Brace yourselves, this one is going to be intense! I selected the next paper due to its use of an unusual modeling technique, the random forest model (RFM). What, you say, is that? Exactly!
The RFM is a relatively new method (5 years old for trauma stuff) that uses artificial intelligence (AI) to try to tease out relationships in data. It is different from its better known cousin, the neural network. The RFM tries to strike a balance of flexibility so that it can deduce rules from data sets that may not otherwise be apparent.
The authors from the trauma program at Emory in Atlanta wanted to develop a predictive model to identify factors leading to acute kidney injury in trauma patients. They assembled a small data set from 145 patients culled over a four year period. Some esoteric lab tests were collected on these patients (including serum vascular endothelial growth factor and serum monocyte chemoattractant protein-1), the sequential organ failure assess score (SOFA) was calculated, and then all was fed to the machine learning system.
The authors go into some detail about how they accomplished this work. The main results are the sensitivity and specificity of both the RFM analysis. The RFM numbers were also converted to a regression equation and similarly examined. The area under the receiver operating characteristic curve (AUROC) was calculated for both.
Here are the factoids when using SOFA and the two biomarkers above:
- For RFM: sensitivity .82, specificity .61, AUROC 0.74
- For the resulting logistic regression: sens 0.77, spec 0.64, AUROC 0.72
The authors conclude that the biomarkers “may have diagnostic utility” in the early identification of patients who go on to develop AKI and that “further refinement and validation” could be helpful.
I’ll say! First, RFM is a very esoteric analysis tool, especially in the trauma world. Typically, it’s strengths are the following:
- Requires few statistical assumptions like normal distribution
- Allows the use of lower quality models to come up with a result
- Shows the relative importance of each prediction feature, unlike the opacity of neural networks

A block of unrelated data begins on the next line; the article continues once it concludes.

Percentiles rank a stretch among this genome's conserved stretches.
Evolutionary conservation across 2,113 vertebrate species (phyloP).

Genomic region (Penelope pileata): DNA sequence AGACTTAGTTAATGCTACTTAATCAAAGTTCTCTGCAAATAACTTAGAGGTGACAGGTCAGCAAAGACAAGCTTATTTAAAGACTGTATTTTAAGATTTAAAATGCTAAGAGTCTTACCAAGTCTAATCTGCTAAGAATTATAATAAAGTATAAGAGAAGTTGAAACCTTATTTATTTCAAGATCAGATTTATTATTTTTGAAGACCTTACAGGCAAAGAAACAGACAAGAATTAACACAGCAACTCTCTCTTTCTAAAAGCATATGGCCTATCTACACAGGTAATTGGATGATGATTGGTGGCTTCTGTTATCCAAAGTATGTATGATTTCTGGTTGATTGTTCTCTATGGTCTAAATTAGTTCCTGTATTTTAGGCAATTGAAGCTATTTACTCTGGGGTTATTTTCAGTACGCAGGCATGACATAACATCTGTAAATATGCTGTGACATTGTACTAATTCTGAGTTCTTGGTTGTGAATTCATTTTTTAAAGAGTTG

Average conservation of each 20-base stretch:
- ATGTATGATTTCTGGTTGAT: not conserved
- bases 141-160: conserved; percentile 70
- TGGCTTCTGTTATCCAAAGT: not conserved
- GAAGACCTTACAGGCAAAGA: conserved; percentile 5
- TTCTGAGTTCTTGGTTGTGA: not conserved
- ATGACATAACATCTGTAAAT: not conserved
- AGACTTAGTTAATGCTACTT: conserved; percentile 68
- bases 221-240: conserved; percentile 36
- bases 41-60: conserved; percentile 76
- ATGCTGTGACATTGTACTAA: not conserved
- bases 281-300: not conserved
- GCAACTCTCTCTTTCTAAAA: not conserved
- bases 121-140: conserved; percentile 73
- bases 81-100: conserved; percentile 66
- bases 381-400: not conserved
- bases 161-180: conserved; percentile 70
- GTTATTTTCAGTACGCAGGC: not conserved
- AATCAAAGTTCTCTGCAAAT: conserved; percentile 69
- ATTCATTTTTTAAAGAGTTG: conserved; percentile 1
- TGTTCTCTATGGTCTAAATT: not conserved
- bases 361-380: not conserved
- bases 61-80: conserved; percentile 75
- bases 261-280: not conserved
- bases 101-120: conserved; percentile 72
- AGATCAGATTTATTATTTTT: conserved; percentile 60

- It’s complicated
- Doesn’t do well with data outside the ranges found in the dataset
- May be difficult to interpret
But the real problem here is with the results. At this point, they are weak at best. The algorithm predicts only 4 of 5 actual cases of AKI correctly and identifies barely more than half of patients who don’t. Coin toss. A good AUROC number is better than 0.8. The ones obtained here are fair to poor at best.
I understand that this is probably a pilot study. But it seems unlikely that adding more data points will help, especially if the same input parameters are to be used in the future. I think this is an interesting exercise, but I need help seeing any future clinical applicability!
Here are my questions for the presenter and authors:
- Why did it occur to you to try this technique? Who thought to use it? Your statisticians? What was the rationale, aside from not being able to collect any more data for the study? The origin study should be very interesting!
- Given the lackluster results, how are you planning to “refine and validate” to make them better?
- What future do you see for using RFM in other trauma-related studies?
I’m intrigued! Can’t wait to hear the punch lines!
Reference: Random forest model predicts acute kidney injury after trauma laparotomy. AAST Oral Abstract #11.
Source: The Trauma Professionals’s Blog